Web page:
Digital or Film Cameras?

September 4, 2008

Okay, despite the fact that we see digital cameras everywhere these days and that film cameras are long considered ‘ancient’ or ‘vintage’, you will find that some professional photographers still choose to use film cameras. Why, because digital cameras can have their advantages and disadvantages too and in many cases, film cameras are better than digital cameras.

If you’re planning to purchase a digital camera, here is a brief synopsis of some pros and cons of shooting digital:

Advantages

  • More often, better results

Then instant picture feedback allows you to make immediate adjustments to your camera settings and composition of your picture hence this allows you to produce better quality results more often.

  • Cost

It’s irrefutable that digital cameras tend to be more expensive than film cameras, but think of all the money you would have spent on buying and processing film.

  • Control

With the technology built into many digital cameras, you have dar greater control over the final image than ever had with film.

  • Image Quality

This may be a little controversial but compared to similar 35mm cameras, digital cameras are superior at picking out details particularly in low-light conditions

  • Flexibility

You have the flexibility to turn your pictures into various mediums with the wonders of digital code, be it interactive web sites, greeting cards, calendars, and tons more!

Disadvantages

  • Speed

Only top-end professional cameras offer shooting speeds comparable with film cameras. If you like photographing action sports or wildlife, you may be disappointed with digital cams.

  • Power Consumption

Digital cams eat batteries. Serious! You need to make sure you have plenty of spare ones available on those once-in-a-lifetime occasions.

  • Dust

Digital cams have the propensity for attracting particles of dust, which then appear on your pictures as gray blobs or bright spots. The sensor must be cleaned regularly though this is not a simple task, given the fragility of the device.

And that’s it! I hopt you will know be more informed about digital photography and that this may help if you are looking to take up photography as your serious hobby! Hang around, for more quick photography lessons yea?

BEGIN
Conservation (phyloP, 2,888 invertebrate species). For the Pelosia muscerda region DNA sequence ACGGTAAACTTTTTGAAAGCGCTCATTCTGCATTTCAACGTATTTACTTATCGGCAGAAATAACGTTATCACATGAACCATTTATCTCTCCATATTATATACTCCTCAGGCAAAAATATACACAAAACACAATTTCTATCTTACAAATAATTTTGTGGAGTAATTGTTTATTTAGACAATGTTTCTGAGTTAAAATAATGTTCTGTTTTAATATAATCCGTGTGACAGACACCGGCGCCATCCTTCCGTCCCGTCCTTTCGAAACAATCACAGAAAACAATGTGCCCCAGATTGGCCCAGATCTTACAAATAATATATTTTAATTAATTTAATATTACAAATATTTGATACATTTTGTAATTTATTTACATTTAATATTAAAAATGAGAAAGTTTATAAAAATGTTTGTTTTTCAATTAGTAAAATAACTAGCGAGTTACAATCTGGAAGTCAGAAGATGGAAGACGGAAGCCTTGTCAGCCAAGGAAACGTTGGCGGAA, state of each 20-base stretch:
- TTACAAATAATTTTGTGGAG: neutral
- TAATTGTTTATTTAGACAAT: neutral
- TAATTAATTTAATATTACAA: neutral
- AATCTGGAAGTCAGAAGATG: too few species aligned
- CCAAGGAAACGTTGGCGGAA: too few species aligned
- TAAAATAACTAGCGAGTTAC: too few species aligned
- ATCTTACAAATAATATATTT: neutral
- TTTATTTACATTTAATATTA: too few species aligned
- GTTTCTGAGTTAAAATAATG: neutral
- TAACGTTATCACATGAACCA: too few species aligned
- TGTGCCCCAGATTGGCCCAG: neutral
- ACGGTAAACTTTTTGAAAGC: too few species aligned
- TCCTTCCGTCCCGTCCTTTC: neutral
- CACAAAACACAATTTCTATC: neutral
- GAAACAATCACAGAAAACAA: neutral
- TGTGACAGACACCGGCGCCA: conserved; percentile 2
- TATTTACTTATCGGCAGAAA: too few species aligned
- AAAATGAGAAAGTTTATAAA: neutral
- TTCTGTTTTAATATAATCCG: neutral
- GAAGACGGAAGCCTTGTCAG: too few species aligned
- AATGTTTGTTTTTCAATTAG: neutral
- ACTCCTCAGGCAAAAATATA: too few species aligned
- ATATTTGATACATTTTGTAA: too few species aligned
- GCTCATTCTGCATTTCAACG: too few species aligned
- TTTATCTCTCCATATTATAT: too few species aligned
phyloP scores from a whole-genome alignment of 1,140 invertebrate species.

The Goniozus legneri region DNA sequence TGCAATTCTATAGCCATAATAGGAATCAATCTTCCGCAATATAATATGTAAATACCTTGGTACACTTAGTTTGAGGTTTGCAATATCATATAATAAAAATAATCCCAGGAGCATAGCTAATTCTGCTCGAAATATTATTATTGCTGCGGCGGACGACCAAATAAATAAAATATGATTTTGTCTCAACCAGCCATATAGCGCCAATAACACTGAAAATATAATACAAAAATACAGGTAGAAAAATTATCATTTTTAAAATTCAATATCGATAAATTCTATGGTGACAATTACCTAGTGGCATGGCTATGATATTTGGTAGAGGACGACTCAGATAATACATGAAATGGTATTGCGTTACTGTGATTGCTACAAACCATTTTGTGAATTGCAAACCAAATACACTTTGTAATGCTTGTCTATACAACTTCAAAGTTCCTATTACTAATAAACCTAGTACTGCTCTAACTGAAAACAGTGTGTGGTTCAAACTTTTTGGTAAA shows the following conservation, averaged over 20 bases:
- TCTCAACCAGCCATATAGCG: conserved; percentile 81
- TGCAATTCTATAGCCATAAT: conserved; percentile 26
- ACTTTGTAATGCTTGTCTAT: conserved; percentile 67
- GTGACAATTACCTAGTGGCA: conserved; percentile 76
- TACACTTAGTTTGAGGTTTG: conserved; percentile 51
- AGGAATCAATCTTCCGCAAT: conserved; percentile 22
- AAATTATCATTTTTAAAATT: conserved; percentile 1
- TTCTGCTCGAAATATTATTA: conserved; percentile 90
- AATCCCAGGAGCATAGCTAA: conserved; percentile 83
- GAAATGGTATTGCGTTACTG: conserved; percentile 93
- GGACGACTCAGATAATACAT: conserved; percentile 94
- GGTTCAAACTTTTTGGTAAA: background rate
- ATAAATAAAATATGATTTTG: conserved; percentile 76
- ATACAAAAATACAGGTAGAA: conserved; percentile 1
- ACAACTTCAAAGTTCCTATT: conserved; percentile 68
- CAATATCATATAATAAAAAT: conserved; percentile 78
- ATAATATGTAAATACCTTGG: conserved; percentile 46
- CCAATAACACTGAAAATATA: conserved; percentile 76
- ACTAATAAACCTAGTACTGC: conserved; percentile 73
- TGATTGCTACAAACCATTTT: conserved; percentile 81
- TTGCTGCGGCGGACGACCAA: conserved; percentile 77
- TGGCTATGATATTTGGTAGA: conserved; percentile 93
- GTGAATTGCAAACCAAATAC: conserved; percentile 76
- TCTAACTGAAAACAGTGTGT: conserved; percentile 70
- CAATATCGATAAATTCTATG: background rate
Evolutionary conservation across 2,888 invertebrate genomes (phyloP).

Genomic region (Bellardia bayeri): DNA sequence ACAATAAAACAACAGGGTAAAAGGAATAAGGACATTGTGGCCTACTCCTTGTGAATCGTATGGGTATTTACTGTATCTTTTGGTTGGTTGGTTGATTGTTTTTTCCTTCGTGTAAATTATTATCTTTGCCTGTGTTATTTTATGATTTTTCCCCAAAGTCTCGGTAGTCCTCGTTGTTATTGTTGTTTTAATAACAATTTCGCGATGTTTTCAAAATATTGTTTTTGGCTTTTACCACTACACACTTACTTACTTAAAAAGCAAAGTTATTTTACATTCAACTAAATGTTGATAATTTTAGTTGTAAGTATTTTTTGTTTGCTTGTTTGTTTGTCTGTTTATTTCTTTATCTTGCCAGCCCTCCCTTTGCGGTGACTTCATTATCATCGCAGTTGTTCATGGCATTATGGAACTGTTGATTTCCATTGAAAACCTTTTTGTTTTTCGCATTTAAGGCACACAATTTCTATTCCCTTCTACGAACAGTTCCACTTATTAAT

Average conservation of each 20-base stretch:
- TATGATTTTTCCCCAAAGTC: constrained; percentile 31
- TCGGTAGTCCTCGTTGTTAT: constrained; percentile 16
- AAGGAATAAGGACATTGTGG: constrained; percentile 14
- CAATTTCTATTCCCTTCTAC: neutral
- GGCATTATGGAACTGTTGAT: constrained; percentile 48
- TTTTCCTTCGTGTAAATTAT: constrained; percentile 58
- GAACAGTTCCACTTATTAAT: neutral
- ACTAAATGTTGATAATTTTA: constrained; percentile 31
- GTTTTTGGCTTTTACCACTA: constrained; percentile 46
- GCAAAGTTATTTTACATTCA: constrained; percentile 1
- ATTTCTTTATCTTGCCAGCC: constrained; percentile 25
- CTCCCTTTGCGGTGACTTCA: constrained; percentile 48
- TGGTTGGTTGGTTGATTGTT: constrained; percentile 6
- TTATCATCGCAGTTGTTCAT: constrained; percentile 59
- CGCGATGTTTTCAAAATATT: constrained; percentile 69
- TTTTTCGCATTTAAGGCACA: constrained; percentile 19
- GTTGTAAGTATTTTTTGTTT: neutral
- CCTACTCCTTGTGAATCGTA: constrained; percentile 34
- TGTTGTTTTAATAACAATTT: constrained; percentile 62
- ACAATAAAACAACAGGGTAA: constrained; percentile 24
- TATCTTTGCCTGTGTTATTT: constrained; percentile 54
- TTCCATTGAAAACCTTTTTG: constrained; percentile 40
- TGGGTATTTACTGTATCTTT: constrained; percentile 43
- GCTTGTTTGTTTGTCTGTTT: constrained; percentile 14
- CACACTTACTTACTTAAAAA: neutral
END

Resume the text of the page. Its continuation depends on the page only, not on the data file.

p.s. And don’t forget to check out www.photographmyfamily.com to some simple tips on family photography.

If you ask anybody what their main problems with photography is, chances are, you will hear blurry pictures as one of their main challenges. Nothing is more annoying than getting home from a day out with your best buds or a event, and realizing that most of your photos have turned out blurry. URGH!

Well, they say the best way to solve a problem is to first find out the cause of it.

Here is something useful that I have learned from David Peterson that I hope may be just as helpful to you as it was to me!

Main causes of blurry photos:

  1. Your camera is out of focus
  2. The subject moves while you are snapping a photo
  3. The camera moves while you are snapping

Out Of Focus

An image that is out of focus will appear blurry. These days with Auto Focus, it’s unlikely that the whole image will be out of focus. More often than not, you’ll see one part of the image crisp and clear, but others (including your subject) are out of focus.

To fix focus problems, use the half-press shutter technique. Press your shutter button halfway down and you aim your camera before you take your shot. I feel that this has always improved my pictures tremendously when the camera has fixed its focus on your subject before you snap the photo.

The subject moves while the shutter is open

You can tell this cause by looking at your subject, If some parts of the subject are crisp while others are blurry then the subject has moved while the camera’s shutter was open.

You can avoid blurry images caused by subject movement by changing your camera’s settings so that your shutter speed is faster. Try switching to the sports mode on your camera.

The camera moves while the shutter is open

This is another common problem and will cause the whole image to be blurry.

When the shutter is open for a longer time, tiny movements of the camera can cause the whole photo to become blurry. Even small movements like releasing your finger from the shutter button, or your breathing can cause it. This often happens when you are taking pictures in low light setting or at night.

To solve this problem, the best way is to get a tripod or a automatic shutter device which acts like a remote control in which you press the button on the device to snap the picture without having to touch your camera ;)